Quick-moving cold front could produce severe storms Friday
Posted February 20, 2014
Raleigh, N.C. — Less than a week after snow and ice fell across all of central North Carolina, a powerful cold front could produce strong to severe thunderstorms on Friday as it races through the state.
A warm front was hovering over the area early Thursday, keeping the weather pattern unsettled and temperatures warm. Highs Thursday will once again be in the mid-60s, about 10 degrees above normal for late February.
"Despite the warm temperatures, we won't see the sunshine that we did on Wednesday," WRAL meteorologist Elizabeth Gardner said. "We will see cloudy skies throughout much of the day, and a stray sprinkle is possible in spots."
A front will begin pushing into the central part of North Carolina during the morning hours Friday, possibly creating a wet commute and setting up what could be a rocky afternoon.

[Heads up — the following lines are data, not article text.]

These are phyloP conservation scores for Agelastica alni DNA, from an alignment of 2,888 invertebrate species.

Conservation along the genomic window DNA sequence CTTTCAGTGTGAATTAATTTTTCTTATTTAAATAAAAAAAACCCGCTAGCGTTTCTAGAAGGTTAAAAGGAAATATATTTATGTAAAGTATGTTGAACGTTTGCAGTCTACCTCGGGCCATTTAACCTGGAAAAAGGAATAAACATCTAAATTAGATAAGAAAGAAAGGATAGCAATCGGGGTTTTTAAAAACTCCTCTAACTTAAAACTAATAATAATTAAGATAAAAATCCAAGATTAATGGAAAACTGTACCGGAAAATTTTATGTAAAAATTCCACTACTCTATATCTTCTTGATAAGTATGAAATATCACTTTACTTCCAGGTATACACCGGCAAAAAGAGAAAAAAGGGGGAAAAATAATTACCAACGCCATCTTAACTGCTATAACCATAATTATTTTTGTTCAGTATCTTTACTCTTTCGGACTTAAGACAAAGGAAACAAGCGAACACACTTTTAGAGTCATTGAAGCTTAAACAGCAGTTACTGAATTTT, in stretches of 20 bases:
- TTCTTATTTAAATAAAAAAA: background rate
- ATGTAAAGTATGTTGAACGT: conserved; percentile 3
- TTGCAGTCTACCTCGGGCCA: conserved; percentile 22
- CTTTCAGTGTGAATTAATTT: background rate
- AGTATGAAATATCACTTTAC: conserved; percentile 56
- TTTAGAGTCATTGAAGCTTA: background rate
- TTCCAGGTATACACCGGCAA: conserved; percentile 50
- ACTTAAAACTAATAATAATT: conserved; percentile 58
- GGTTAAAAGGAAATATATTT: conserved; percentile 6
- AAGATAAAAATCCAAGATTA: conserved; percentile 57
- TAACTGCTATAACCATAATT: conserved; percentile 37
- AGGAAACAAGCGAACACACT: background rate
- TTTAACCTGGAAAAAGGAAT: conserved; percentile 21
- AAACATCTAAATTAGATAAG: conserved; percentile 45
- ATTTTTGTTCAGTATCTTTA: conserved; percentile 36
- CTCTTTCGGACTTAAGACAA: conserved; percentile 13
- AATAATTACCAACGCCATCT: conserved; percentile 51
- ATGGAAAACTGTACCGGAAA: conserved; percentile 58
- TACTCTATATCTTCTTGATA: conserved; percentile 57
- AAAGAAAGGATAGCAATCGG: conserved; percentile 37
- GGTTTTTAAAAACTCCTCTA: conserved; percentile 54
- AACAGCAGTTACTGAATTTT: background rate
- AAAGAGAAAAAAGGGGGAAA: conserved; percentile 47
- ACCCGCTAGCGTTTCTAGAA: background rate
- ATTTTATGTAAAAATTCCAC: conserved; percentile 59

The areas with the best chance for severe weather will be from Raleigh eastward toward the Interstate 95 corridor, Gardner said.
"The front won't really push through our area until after lunchtime, but we could end up with a squall line out ahead of the front, and that will be our best chance to see strong to severe storms," she said. "The biggest risk is probably going to be between 9 a.m. and 2 p.m."
A squall line could produce damaging straight-line winds and brief heavy downpours, and much of the state is under an elevated risk to see severe storms Friday.
"We won't end up with a lot of rain from Friday's system, but it will be one to watch during the middle part of the day," Gardner said.
Daytime highs Friday will once again be in the mid-60s.
Sunshine will return for the weekend, helping keep afternoon temperatures in the mid-60s. Overnight lows will dip slightly, however, falling back into the upper 30s to near 40 degrees.
Normal temperatures will arrive for the beginning of next week, as highs will return to the 50s Monday and Tuesday.